Montgomery Place Apartments

Montgomery Place Apartments

Montgomery Place Apartments, located on upper campus, provides living accommodations for 192 students. Opened in August of 1989 and costing $5.5 million dollars, the two-bedroom/two-person apartments are clustered in six buildings, each named in honor of distinguished alumni:

  • Charles H. Albert, Class of 1879
  • Edwin M. Barton, Class of 1907
  • Fred W. Diehl, Class of 1909
  • Nevin T. Englehart, Class of 1905
  • Susie Rayos Marmon, Class of 1906
  • Annice E. Taylor Marshall, Class of 1901

Coed living optional within each apartment upon approval from the Office of Residence Life.

Overview and Amenities

Access Control Card-operated building and room access
Laundry Card-operated using Husky Gold
Facilities located at the end of each block of apartments
Internet High-speed University wireless (WiFi) network
Television One connection in living room (cable splitters allowed)
50" LCD television provided in living room
Furniture Bedrooms include
- Bed
- Closet (x2)
- Desk with chair
Apartments include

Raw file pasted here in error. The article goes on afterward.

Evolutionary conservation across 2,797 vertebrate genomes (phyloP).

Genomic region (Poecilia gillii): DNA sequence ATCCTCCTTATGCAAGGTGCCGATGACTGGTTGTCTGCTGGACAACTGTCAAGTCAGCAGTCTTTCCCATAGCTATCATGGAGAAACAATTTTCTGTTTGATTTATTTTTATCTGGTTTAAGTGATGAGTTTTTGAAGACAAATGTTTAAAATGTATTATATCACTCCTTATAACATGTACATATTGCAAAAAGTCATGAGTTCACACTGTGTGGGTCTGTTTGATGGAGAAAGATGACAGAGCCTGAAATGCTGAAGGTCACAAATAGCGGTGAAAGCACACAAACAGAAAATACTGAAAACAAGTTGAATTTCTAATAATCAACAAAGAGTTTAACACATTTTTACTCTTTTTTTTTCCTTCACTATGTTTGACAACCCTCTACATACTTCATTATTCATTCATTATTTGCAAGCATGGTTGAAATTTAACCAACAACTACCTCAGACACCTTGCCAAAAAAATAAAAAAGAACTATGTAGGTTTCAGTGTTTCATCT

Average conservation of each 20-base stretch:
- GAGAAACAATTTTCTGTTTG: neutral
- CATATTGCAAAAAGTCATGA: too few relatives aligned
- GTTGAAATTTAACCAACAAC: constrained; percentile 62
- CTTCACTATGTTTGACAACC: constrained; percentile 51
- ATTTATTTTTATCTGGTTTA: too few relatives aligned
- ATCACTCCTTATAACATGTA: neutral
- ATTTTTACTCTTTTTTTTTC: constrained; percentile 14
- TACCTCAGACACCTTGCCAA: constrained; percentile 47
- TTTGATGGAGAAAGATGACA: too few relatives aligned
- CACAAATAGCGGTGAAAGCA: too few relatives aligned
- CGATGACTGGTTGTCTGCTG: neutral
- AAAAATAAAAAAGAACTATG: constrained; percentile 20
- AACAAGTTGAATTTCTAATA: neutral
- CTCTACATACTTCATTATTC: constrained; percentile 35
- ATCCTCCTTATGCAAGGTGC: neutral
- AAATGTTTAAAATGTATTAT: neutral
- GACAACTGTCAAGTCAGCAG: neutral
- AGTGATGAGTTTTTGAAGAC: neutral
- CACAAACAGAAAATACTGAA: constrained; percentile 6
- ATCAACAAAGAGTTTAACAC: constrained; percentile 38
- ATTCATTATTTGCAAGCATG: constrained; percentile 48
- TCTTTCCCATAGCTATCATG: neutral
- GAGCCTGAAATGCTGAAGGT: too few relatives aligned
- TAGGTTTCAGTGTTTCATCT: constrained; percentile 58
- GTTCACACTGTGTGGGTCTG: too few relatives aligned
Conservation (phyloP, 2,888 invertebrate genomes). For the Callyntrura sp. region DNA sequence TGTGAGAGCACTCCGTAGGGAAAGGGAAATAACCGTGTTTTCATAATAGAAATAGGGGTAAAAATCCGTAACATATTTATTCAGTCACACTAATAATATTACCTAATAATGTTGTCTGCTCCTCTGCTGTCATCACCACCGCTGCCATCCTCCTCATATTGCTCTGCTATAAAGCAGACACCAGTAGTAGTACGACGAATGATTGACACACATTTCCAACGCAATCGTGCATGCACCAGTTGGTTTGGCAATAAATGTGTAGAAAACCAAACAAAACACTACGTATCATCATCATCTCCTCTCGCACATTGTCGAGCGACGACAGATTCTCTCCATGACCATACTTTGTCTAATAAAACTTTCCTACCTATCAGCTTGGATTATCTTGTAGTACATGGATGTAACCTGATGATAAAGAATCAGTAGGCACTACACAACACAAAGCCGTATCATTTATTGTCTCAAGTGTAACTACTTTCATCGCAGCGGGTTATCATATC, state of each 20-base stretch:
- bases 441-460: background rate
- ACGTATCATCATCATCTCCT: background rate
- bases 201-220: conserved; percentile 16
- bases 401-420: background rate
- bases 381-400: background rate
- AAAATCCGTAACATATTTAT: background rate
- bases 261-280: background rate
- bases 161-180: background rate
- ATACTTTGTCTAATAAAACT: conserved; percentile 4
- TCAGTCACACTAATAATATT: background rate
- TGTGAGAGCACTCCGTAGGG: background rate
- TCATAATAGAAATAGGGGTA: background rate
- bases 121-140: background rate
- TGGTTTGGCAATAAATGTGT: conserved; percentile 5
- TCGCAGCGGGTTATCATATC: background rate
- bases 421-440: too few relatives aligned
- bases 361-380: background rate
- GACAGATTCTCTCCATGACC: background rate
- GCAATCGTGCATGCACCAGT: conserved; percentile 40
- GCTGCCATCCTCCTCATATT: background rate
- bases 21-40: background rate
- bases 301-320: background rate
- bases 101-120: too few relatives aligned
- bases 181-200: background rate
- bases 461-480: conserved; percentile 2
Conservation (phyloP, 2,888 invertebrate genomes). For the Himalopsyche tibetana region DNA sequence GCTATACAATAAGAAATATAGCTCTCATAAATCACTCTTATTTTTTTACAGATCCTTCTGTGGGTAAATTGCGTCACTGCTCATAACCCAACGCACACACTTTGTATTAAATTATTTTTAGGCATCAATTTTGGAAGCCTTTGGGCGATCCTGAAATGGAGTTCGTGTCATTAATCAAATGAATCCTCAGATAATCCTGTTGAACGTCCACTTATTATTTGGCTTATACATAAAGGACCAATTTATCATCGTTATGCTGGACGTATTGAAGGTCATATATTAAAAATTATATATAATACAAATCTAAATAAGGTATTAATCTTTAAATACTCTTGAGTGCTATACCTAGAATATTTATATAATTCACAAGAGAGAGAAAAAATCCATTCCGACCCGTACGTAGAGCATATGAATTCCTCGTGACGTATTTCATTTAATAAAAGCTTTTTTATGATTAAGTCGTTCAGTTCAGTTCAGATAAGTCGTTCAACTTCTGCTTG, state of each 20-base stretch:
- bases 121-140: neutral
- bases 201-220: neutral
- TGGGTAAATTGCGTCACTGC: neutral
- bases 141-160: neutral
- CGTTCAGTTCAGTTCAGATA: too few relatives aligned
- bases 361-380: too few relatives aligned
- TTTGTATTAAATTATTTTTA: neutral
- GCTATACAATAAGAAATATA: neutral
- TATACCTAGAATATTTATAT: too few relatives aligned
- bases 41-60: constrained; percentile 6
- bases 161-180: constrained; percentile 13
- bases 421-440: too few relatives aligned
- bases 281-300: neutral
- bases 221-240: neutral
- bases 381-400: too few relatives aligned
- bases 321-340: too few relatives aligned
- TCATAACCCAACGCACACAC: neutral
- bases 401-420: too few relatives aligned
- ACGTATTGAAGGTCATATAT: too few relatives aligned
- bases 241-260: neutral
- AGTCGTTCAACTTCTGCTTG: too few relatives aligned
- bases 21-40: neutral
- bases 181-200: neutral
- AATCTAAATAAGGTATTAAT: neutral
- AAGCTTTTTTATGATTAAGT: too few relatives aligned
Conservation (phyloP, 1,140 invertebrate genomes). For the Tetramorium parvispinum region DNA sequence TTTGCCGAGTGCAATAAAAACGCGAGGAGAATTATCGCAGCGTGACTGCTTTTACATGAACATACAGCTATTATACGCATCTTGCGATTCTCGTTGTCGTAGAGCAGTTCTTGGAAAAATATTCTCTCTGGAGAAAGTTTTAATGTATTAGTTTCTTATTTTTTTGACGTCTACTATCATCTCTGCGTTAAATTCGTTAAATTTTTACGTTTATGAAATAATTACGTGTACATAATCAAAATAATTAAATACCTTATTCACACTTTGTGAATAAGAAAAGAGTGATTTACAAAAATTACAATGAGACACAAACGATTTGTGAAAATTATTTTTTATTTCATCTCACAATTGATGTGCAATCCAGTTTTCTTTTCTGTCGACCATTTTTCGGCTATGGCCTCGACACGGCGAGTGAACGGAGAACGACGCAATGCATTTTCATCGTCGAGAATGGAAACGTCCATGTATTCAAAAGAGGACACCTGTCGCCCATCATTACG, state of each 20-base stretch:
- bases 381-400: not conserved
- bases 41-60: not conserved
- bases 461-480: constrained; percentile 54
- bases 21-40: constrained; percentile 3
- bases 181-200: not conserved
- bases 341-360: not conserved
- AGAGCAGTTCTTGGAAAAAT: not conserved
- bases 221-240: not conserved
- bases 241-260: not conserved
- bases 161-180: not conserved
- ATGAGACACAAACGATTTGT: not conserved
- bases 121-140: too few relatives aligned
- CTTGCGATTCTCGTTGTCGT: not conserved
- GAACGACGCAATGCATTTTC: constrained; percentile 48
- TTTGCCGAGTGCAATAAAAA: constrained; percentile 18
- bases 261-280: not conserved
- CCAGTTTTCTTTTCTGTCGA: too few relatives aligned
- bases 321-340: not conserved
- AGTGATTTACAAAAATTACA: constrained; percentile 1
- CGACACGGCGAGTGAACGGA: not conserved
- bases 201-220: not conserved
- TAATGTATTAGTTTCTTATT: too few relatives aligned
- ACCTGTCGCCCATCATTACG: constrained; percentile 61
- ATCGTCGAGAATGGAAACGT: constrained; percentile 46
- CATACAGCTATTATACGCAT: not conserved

- Table with 4 chairs
- Arm chair (x2)
- End table
- Couch
- Media stand
Appliances Apartments include
- Refrigerator
- Range
Room Dimensions* 10' 10" x 13' 10" (≅ 150 ft2)
Carpet Size N/A; Bedroom is carpeted
Mattress Size 80" L x 36" W x 7" H
Twin or Twin XL sheets suggested
Bed Height 24"
Closet Size 78" H x 36" W x 23" D
Air Conditioning Yes
Elevator No
Dedicated Parking Yes
Meal Plan Optional
Miscellaneous Electric utilities**
Campus shuttle service

*Approximate dimensions; rooms may vary
**The utility fee is a one time per semester fee that appears on your university bill

illustration of Carver Hall

About the Montgomery Place Apartments

1989
Constructed
192
Residents
6
Community Assistants
Carver Hall illustration inside a keystone shape

Additional Resources

Freshman Housing Notice

We do not normally house new freshmen in Soltz Hall or in our on-campus apartments as we believe the best environment for new freshmen, or any new students who have not yet lived on-campus, is in a traditional residence hall. Students living in traditional residence halls with shared bedrooms are more likely to develop new relationships with people of diverse backgrounds, build a stronger sense of community, appreciate and respect the rights of others, and become involved in campus activities and organizations. All of which are important in their growth and development as young adults and to enhance their college experience.